I have two main concerns: writer’s block and self doubt.

The first is frustrating and I’ve dealt with it by allowing myself to write whatever I want.

The second issue is something we all experience as writers. Sometimes writing can get you down and you start to question your own ability. You become tired of your craft.

I’ve found that it’s helpful to always remember why you’re writing and to spend some time on yourself, doing an activity which relaxes you.

What are the biggest challenges that you face?

Procrastinating. I tend to put off things a lot of the time and deal with it by working to a schedule and making lists.

Do you write everyday?

I write everyday. Each session starts by brainstorming an idea, perhaps something I’ve seen or thought about. I’ll slowly develop this into an outline of a poem before writing a draft. I’ll take a break before editing and will edit the piece a few times before I’m happy to call it a day.

How many books have you written so far?

I’ve written six chapbooks of poetry so far:

Bone Transmissions (Maverick Duck Press, March 2009), Slippage (Erbacce Press, April 2008), Goddess & Other Poems (Scars Publications, 2007), The Sea (Scars Publications, 2007), The Grammarian and Other Poems (Lily Press, 2006), was my first chapbook.

Dark Matter Lullabies (Why Vandalism?, 2008), differs from the others in that it is a chapbook of experimental poetry.

How did you choose a publisher for BoneTransmissions?

My latest chapbook, Bone Transmissions, is a mixture of poems about my experiences and observations about nature and people. The book did not take long to put together but some of the poems took several months to write.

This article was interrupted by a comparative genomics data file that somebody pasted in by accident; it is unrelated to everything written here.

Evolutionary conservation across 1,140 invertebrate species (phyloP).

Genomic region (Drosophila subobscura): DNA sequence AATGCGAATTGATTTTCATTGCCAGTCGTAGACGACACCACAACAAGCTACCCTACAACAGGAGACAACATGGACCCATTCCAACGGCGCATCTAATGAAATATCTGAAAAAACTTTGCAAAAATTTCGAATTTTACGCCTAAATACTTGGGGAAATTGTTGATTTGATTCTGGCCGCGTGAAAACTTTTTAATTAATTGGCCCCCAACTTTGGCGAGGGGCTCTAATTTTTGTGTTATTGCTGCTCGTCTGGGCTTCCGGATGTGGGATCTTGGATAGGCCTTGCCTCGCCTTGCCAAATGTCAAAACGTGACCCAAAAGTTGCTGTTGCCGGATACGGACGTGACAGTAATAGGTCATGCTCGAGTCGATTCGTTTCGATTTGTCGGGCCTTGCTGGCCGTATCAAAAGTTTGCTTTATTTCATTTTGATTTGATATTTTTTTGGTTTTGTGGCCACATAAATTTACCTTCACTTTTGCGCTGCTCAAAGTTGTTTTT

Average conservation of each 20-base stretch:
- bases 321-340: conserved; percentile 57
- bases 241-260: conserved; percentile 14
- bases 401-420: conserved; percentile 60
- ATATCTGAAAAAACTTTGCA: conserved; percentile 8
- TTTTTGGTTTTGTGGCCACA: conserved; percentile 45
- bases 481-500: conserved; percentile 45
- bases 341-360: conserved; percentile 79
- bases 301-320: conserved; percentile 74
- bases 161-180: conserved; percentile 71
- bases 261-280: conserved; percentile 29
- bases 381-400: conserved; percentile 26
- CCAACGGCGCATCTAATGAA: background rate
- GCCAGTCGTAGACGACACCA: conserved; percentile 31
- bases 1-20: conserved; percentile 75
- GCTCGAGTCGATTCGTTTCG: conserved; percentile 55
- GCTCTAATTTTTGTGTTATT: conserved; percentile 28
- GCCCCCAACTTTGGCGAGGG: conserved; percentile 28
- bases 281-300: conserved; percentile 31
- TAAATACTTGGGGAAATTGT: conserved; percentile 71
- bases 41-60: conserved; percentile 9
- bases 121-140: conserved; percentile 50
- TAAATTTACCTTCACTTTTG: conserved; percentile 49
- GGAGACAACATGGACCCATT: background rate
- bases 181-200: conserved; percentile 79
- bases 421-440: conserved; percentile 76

It is being published in March 2009 by Maverick Duck Press. I chose this publisher because they were young and exciting and I wanted to be a part of that.

There is always a risk with some unproven publishers that your work won’t sell or find an audience. This isn’t the case with Maverick Duck Press, which has been growing steadily since it was founded in 2005.

What did you find most difficult about the work you put into the book?

I had a large selection of poems to choose from, and I found it difficult to pick out the ones that I thought would be suitable. There were so many I wanted to include but couldn’t because of the limitations of space.

In the end I decided to choose a selection that had been published in journals and add a few pieces that hadn’t, creating a varied mix of work.

What did you enjoy most?

The brainstorming sessions were pretty fun; I enjoyed looking at the different ways of describing a subject.

What sets Bone Transmissions apart from other things you've written?

The poems in the book are the ones I’m most proud of. They represent a maturity of style which has been developed over a number of years.

In what way is it similar to the others?

It covers similar subjects to my other chapbooks, especially with the poems that are about my experiences.

What will your next book be about?

I’m currently working on a full length poetry collection entitled A Brief History of Electricity, which is named after my poem of the same name that will be appearing in the Indian journal Pratilipi in March.

It will contain new material, as well as older poems.

What would you say has been your most significant achievement as a writer?

Appearing in journals such as The Kenyon Review. The journey to where I am now as a writer has often been difficult and I sometimes doubted my ability to get my work up to a level where it would appear in places like that. It’s a wonderful feeling seeing my name there.